Ford v. Morrison et al, No. 5:2012cv03916 - Document 10 (N.D. Ala. 2016)

Court Description: MEMORANDUM OPINION Signed by Judge William M Acker, Jr on 3/15/16. (SAC )*Certificate of appealability DENIED within Memorandum Opinion.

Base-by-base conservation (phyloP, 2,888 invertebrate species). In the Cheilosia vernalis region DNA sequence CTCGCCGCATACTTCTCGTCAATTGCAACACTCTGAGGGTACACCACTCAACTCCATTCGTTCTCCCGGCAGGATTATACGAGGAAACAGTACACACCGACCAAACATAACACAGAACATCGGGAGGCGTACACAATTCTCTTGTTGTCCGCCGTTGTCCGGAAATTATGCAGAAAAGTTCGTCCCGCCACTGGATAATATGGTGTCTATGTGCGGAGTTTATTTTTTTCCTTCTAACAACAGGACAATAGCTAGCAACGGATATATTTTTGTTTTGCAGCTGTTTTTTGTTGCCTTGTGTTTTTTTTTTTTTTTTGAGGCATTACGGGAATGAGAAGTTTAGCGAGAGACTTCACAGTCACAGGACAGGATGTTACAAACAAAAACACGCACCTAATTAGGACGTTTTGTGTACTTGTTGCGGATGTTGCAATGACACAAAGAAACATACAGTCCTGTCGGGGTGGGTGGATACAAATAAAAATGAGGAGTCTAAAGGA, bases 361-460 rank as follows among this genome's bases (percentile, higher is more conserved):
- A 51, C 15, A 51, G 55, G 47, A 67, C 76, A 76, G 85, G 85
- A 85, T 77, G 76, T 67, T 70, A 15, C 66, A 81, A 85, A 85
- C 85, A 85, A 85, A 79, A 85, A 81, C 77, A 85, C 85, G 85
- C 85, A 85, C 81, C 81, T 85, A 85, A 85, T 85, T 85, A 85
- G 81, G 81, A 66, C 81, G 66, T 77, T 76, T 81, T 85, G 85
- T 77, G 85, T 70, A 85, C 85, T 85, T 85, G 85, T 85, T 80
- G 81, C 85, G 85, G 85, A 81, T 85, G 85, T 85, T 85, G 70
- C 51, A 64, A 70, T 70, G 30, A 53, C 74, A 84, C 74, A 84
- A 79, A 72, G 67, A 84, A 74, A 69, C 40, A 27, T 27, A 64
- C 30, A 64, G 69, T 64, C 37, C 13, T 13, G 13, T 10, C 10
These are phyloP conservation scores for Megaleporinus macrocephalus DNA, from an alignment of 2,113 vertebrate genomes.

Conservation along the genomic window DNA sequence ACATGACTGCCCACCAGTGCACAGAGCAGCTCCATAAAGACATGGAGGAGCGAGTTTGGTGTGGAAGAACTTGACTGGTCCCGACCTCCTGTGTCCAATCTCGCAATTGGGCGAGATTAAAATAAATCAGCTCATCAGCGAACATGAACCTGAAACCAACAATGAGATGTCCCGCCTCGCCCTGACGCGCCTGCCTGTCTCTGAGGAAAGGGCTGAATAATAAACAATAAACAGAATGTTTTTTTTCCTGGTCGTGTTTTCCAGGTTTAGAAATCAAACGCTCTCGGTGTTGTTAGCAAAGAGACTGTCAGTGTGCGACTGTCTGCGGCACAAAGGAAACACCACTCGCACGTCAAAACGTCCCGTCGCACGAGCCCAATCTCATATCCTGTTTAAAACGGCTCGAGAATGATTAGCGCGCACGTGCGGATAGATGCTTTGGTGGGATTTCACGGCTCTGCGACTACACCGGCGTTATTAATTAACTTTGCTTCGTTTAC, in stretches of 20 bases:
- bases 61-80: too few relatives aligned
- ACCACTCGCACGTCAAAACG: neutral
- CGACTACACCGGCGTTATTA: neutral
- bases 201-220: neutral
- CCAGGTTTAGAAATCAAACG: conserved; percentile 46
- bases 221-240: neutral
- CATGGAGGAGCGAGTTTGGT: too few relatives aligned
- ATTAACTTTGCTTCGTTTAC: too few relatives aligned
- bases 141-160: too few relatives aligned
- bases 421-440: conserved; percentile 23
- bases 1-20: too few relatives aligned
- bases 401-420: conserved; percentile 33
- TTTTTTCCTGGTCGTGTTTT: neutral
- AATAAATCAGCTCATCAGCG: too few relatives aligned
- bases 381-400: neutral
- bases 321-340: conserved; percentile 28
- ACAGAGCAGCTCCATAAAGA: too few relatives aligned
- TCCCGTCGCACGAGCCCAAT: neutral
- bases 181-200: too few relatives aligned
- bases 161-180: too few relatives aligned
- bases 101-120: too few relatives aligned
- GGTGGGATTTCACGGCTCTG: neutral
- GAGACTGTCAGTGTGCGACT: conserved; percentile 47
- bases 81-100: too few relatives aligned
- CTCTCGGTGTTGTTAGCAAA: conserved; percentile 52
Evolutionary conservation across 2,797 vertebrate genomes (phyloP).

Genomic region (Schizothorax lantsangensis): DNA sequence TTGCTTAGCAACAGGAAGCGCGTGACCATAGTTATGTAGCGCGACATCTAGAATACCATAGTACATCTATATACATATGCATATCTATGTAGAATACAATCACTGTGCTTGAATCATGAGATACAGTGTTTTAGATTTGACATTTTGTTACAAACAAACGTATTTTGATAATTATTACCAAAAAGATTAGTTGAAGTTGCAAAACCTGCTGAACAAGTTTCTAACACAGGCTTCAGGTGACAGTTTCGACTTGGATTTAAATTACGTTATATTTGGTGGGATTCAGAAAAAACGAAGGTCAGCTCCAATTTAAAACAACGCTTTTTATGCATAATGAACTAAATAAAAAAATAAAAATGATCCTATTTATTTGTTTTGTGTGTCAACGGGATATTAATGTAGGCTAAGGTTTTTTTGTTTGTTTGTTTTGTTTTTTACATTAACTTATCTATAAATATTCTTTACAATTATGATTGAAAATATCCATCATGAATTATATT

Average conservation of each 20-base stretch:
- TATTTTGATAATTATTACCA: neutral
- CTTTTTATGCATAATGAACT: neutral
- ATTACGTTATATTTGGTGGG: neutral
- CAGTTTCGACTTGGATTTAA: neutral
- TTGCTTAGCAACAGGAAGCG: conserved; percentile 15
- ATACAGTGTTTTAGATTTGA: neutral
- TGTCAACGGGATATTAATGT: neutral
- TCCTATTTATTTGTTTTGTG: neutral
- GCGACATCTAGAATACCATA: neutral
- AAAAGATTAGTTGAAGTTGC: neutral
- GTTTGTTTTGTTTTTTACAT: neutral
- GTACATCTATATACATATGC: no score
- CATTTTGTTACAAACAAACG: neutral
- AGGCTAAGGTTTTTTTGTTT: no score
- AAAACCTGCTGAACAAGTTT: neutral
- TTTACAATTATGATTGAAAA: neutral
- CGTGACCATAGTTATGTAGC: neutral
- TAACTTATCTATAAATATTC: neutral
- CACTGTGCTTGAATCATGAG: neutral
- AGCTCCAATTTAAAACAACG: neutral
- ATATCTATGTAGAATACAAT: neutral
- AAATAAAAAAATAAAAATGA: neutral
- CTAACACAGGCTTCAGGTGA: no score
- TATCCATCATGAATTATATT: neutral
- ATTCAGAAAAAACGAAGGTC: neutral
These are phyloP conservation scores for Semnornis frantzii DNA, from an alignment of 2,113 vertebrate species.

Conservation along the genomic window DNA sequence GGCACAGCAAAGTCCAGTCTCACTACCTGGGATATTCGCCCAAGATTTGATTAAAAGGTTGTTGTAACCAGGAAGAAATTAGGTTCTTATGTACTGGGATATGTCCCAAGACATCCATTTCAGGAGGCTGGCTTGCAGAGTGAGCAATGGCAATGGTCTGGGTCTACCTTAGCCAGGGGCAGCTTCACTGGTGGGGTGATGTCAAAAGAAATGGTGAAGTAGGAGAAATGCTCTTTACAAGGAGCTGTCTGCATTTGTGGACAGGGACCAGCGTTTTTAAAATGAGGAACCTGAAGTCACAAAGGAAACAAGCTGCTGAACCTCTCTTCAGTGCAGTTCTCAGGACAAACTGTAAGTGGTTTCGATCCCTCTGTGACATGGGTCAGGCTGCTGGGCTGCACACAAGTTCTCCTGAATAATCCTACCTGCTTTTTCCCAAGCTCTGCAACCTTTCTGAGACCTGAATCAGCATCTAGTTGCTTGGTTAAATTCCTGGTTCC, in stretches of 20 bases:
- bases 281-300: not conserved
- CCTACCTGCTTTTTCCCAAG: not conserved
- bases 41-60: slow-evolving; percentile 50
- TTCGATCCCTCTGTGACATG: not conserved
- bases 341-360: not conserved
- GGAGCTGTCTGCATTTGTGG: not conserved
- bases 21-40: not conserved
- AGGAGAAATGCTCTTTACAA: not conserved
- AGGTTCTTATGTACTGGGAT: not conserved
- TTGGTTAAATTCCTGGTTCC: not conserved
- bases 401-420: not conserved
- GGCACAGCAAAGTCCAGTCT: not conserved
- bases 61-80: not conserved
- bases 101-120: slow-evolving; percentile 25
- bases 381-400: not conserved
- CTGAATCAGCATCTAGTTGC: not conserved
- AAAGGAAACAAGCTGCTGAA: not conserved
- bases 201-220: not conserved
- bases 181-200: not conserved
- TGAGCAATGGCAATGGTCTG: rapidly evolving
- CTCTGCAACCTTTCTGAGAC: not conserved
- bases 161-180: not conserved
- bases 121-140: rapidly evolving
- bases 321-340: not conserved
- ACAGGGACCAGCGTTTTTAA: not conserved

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Ford v. Morrison et al Doc. 10 FILED 2016 Mar-15 PM 02:31 U.S. DISTRICT COURT N.D. OF ALABAMA UNITED STATES DISTRICT COURT FOR THE NORTHERN DISTRICT OF ALABAMA NORTHEASTERN DIVISION THADDEUS CORDELRO FORD, ) ) Petitioner, ) ) v. ) ) CHIEF MORRISON and the ) ATTORNEY GENERAL of the STATE ) of ALABAMA, ) ) Respondents. Case No.: 5:12-cv-03916-WMA-SGC MEMORANDUM OPINION This is an action on a petition for a writ of habeas corpus filed pursuant to 28 U.S.C. § 2254 by Thaddeus Cordelro Ford, a state prisoner proceeding pro se. (Doc. 1). The magistrate judge entered a report and recommendation on January 26, 2016, recommending Ford’s § 2254 petition be denied as barred by the statute of limitations provided by 28 U.S.C. § 2244(d)(1)(A) and procedurally defaulted. (Doc. 6). Furthermore, in accordance with Rule 11 of the Rules Governing Section 2254 Cases, the magistrate judge recommended a certificate of appealability be denied. (Id.). Ford has filed objections to the magistrate judge’s report and recommendation. (Doc. 9). For the reasons discussed below, those objections are due to be overruled. As set out in the magistrate judge’s report and recommendation: Dockets.Justia.com On November 14, 2007, Ford pleaded guilty to second degree assault and first degree robbery. On that same day, the Circuit Court of Madison County, Alabama sentenced Ford to a 10-year split sentence as to the assault conviction, with three years to be served in the custody of the Alabama Department of Corrections, followed by a period of probation. Simultaneously, the state circuit court sentenced Ford to a concurrent 20-year split sentence as to the robbery conviction, with 3 years to be served in the custody of the Alabama Department of Corrections, followed by a period of probation. Ford did not appeal either conviction directly. He did not challenge either conviction in post-conviction proceedings, either. Although it appears Ford completed the original custodial portions of his sentences, the Madison County Circuit Court revoked the probationary portions of those sentences on August 7, 2013. Ford filed the instant § 2254 petition in this court on October 18, 2012. He alleges his guilty plea was unlawfully induced or involuntary because he believed he was accepting a 10-year split sentence, exclusively, and only learned he received a 20-year split sentence, as well, when he was released from incarceration after serving the original custodial portions of his sentences. He also alleges his attorney rendered ineffective assistance by failing to inform him he was accepting both a 10-year split sentence and a 20-year split sentence. (Doc. 6 at 1-2) (internal citations and footnote omitted). The magistrate judge commenced the limitations period from § 2244(d)(1)(A), the date on which Ford’s conviction became final by the conclusion of direct review or the expiration of time to seek that review, rather than any of the other three possibilities provided by § 2244(d), including § 2244(d)(1)(D), which provides for commencement of the limitations period from the date on which the factual predicate of a petitioner’s claim could have been discovered through the exercise of due 2 diligence. (Id. at 3-4). The magistrate judge specifically noted § 2244(d)(1)(D) did not trigger the limitations period because while Ford alleges he did not learn of his 20-year split sentence until his release from incarceration after serving the original custodial portions of his sentences, he alleges no facts that would indicate this information could not have been known to him through the exercise of reasonable diligence. (Id. at 3). In his objections, Ford argues he had no reason to question or inquire as to his sentences before the revocation of his probation because his attorney told him that he was to serve only a 10-year split sentence and documentation he received while incarcerated reflected the same. (Doc. 9). These bare allegations, unsupported by any documentation or detail that might lend them credence, fail to demonstrate the diligence necessary to warrant commencement of the limitations period from § 2244(d)(1)(D) rather than § 2244(d)(1)(A), justify equitable tolling of the limitations period, or show cause sufficient to excuse procedural default. See Holland v. Florida, 560 U.S. 631, 649 (2010) (petitioner bears burden of showing he has been pursuing his rights diligently and some extraordinary circumstance prevented his timely filing); Ward v. Hall, 592 F.3d 1144, 1157 (11th Cir. 2010) (petitioner must show cause and prejudice to overcome procedural default of claim). This is particularly true given the guilty pleas signed by Ford unequivocally state the district attorney would 3 recommend a 20-year split sentence in connection with the robbery charge, to be served concurrently with a recommended 10-year split sentence in connection with the assault charge. See State v. Ford, 47-CC-001578.00 at Doc. 8 at 5-6; State v. Ford, 47-CC-2006-005867.00 at Doc. 10 at 4-5. For these reasons, Ford’s objections to the magistrate judge’s report and recommendation are OVERRULED. After careful consideration of the record in this case and the magistrate judge’s report, the court ADOPTS that report and ACCEPTS the magistrate judge’s recommendations. Accordingly, Ford’s § 2254 petition is due to be denied as timebarred and procedurally defaulted. Furthermore, for the reasons set forth in the report and recommendation and pursuant to Rule 11 of the Rules Governing Section 2254 Cases, a certificate of appealability is DENIED. A final judgment will be entered. DONE this 15th day of March, 2016. _____________________________ WILLIAM M. ACKER, JR. UNITED STATES DISTRICT JUDGE 4